11 Common Mistakes English Learners make when Speaking English

April 26, 2017
26 April 2017,

The English language can be quite tricky! There are a few common mistakes many English language learners make when speaking English. In fact, many native English speakers can make some of these mistakes once in awhile. Read up on these 11 common mistakes English learners make when speaking English!


Forgetting to say ‘the’


In English, ‘the’ is called the definite article. This is because by using the word ‘the’ you are referring to a specific person, place, or thing. Look at the example below, by using the word ‘the’, we are sure the speaker is talking about a specific house and a specific black cat.


You might be saying: “I went to house and saw black cat!”

You should be saying: “I went to the house and saw the black cat!”


Forgetting to say ‘a/an’


Similar to the ‘the’ rule above, a/an are also articles. These words are called the indefinite articles because they refer to any object/person. In the example below, using a/an suggests you go to any concert, not a specific concert.


You might be saying: “Let’s to go concert this Saturday!”

You should be saying: “Let’s go to a concert this Saturday!”


Knowing when to use ‘a’ versus ‘an’ is simple! Use ‘a’ when the next word begins with a consonant (all letters except vowels) and use ‘an’ when the next word begins with a vowel (a,e,i,o,u).


Example: “I saw an alligator at the zoo!”

Example: “I’ve never seen a bear at the zoo!”


Interchangeably using ‘me’ and ‘I’


When learning the English language, it’s normal to become confused on when you should use ‘me’ and when you should use ‘I’. Again, this isn’t as tricky as it sounds! Let’s break it down:


‘I’ is the subject of the sentence.

‘Me’ is the object pronoun.


Example: “I’m going to the bathroom.”

Example: “The teacher allowed me go to the bathroom.”


Using more than one synonymous adjective in a row


Adjectives are a great way to further explain something when speaking English. However, you can’t use more than one adjective in a row that means the same thing.


You might be saying: “The very large big desk fell over!”

You should be saying: “The very large desk fell over!” OR “The very big desk fell over!”


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Using synonyms in place of other words


Many times, an English learner will look in the dictionary to find a new word to use instead of the word they have written. The word may mean something similar, but can’t be used in the context you want.


You might be saying: “My doorbell is out of control.”

You should be saying: My doorbell is out of order.”


Even though ‘order’ and ‘control’ have similar definitions. You can’t use them interchangeably because they are used in different contexts.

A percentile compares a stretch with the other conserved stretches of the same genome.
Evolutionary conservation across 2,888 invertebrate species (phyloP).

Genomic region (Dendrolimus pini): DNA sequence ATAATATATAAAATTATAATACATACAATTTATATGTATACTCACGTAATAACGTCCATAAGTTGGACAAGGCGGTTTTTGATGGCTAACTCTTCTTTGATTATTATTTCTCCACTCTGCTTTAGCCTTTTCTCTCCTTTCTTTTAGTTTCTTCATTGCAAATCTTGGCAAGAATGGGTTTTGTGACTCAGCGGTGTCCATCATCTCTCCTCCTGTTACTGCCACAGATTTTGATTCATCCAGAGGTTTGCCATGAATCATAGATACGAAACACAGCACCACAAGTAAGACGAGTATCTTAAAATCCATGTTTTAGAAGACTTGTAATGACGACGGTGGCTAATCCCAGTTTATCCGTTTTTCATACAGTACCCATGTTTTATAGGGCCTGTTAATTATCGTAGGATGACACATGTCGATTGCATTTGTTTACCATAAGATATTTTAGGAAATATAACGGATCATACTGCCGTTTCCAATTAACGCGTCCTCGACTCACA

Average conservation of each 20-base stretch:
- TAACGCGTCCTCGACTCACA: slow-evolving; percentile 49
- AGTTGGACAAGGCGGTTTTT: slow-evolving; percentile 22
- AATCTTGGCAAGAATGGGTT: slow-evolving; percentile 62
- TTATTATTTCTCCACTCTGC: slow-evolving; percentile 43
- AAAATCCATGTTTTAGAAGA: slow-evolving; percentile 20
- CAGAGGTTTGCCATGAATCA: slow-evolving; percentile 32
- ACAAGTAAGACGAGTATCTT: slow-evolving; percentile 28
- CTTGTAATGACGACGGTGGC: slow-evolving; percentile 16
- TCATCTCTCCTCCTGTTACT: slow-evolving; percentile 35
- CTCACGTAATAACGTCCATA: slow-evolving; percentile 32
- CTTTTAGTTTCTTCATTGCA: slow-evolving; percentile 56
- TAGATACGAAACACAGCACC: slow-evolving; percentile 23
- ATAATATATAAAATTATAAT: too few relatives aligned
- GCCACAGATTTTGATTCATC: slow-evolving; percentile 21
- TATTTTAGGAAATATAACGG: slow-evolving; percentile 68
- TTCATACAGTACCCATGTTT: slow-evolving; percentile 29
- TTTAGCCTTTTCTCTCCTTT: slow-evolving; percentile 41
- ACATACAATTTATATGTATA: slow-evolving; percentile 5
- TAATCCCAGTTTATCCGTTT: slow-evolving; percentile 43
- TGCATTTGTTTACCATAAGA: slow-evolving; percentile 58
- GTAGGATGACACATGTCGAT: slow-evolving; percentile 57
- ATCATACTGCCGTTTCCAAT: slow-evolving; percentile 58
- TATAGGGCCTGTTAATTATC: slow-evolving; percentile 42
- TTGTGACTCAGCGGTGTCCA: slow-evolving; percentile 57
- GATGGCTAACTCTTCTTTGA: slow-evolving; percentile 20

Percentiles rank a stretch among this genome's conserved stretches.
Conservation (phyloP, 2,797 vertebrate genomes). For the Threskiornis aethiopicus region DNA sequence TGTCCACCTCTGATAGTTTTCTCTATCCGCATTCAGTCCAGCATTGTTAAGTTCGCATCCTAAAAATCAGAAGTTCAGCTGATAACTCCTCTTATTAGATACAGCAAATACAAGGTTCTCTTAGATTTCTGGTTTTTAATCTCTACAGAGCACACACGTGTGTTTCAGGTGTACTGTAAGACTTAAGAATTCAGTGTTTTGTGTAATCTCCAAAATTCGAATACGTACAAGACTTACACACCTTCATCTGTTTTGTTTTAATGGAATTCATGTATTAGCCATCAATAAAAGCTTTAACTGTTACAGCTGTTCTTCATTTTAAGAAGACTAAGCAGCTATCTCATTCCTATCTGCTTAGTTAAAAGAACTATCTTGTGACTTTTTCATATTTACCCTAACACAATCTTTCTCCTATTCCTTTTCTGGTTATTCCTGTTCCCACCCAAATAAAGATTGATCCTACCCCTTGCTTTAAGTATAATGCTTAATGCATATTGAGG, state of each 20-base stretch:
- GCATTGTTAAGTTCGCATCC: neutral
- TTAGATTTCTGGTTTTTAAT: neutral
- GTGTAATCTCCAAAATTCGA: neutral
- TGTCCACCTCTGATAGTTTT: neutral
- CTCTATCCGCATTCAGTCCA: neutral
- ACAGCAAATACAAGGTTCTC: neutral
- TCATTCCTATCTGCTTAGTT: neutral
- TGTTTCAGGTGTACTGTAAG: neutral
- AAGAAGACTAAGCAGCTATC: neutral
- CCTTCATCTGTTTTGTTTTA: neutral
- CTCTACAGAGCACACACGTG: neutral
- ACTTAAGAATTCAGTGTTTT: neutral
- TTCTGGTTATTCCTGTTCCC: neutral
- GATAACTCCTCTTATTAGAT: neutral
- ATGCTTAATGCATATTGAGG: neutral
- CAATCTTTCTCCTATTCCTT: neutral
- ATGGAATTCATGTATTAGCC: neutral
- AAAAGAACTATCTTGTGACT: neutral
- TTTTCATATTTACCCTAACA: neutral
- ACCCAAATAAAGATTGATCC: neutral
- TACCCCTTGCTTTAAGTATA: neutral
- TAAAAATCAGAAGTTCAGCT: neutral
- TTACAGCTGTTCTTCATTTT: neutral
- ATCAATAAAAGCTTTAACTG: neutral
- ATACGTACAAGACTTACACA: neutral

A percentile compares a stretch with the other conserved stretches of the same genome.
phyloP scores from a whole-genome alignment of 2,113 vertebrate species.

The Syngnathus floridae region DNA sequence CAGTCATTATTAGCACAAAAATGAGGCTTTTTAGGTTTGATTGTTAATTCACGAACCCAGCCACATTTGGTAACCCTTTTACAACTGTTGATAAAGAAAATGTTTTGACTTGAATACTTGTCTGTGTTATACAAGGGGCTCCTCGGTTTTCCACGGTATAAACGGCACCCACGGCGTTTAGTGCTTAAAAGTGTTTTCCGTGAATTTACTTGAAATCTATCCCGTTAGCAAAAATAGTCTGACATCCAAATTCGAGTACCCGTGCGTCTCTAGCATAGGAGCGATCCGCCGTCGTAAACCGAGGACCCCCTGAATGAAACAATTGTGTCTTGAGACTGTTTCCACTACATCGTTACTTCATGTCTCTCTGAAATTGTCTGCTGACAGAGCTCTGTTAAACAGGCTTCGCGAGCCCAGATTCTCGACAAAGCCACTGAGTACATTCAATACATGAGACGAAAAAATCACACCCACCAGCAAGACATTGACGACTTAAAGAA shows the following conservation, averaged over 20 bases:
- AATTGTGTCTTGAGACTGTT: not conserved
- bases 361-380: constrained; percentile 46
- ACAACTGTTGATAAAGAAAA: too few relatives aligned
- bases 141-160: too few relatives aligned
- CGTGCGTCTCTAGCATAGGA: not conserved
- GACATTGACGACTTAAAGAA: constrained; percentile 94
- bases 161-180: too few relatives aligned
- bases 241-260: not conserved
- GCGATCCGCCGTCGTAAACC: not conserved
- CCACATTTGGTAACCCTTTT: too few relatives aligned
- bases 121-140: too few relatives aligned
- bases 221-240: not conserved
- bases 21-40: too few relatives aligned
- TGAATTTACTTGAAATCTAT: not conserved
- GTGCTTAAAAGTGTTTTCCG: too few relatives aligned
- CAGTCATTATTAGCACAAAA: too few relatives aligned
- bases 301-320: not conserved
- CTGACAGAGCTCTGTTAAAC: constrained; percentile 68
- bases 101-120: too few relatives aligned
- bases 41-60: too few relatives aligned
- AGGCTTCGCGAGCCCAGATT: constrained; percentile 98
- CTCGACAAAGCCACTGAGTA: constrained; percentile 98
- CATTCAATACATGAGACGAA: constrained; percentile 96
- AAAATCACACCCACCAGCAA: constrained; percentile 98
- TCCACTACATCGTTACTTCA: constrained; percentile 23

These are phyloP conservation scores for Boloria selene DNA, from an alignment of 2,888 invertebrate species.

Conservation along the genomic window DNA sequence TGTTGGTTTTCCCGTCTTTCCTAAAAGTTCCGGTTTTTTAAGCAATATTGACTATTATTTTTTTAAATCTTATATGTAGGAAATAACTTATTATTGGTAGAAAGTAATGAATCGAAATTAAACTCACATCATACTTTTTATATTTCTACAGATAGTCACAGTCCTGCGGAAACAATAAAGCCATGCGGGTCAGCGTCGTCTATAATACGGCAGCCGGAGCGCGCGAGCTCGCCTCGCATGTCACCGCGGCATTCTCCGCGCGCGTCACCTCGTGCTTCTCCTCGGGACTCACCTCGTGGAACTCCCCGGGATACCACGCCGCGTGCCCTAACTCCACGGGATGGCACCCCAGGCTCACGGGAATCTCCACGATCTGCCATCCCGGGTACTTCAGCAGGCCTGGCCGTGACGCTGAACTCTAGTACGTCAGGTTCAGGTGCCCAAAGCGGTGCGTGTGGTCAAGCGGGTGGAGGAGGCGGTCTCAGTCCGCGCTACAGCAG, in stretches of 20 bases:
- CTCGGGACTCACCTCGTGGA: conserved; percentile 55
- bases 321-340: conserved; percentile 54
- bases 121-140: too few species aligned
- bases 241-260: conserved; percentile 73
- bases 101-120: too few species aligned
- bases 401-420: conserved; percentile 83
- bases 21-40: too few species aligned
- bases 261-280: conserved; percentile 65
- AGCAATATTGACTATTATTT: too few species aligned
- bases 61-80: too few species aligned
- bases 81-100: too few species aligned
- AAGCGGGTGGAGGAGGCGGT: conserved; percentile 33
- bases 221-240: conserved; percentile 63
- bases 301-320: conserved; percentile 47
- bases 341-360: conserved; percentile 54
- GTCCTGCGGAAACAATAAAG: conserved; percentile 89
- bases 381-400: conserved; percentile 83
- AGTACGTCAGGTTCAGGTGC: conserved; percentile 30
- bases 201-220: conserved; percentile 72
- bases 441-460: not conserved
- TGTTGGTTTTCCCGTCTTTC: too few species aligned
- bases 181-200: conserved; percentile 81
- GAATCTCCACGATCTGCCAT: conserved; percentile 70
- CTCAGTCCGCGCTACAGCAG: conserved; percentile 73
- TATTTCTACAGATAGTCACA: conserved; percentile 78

Using fake words


Words such as irregardless, firstly, ax (instead of ask), and funner aren’t words.


Misusing ‘too’, ‘to’, and ‘two’


Since ‘too’, ‘to’, and ‘two’ all sound the same, you can only make this mistake in writing.


To (1): a preposition that comes before a noun

To (2): use as an infinitive before a verb


Too (1): another way to say also

Too (2): to express excess


Two: 2


Unnecessarily making words Plural


This may be one of the most common mistakes English learners make when speaking in English


You might be saying: “Will you go homes with me?”

You should be saying: “Will you go home with me?”


Similarly, be aware that the plural of some words are spelled entirely differently and don’t just add on an ‘s’ or an ‘es’.


Example: 2+ mouse = mice


Saying a word multiple times to increase its meaning


Some new learners of the English language will “stack” adjectives together in place of saying emphasis words like ‘very’.


You might be saying: “The snow is making me cold cold cold.”

You should be saying: “The snow is making me very cold.”


Misusing ‘good’ and ‘well’


Interchangeably using ‘good’ and ‘well’ is a common mistake even native speakers make. ‘Good’ is an adjective and ‘well’ is an adverb.


Example: “He did a good job painting the house!”

Example: “I’m not feeling well today.”


Incorrect word order


Naturally, English learners want to communicate by using the same word order as their native language when speaking English. While this may seem more natural, it’s important to remember that English has specific word order guidelines.


You might be saying: “Is walked the dog?”

You should be saying: “Is the dog walked?”


You’re probably going to make some of these mistakes throughout your English learning journey whether you are speaking English casually with friends or using English at work. Keep this list in mind and refer back to it when you need a refresher. And don’t be discouraged! There is so much to learn, but you’re well equipt and determined! Remember this English mantra, “practice makes perfect!”.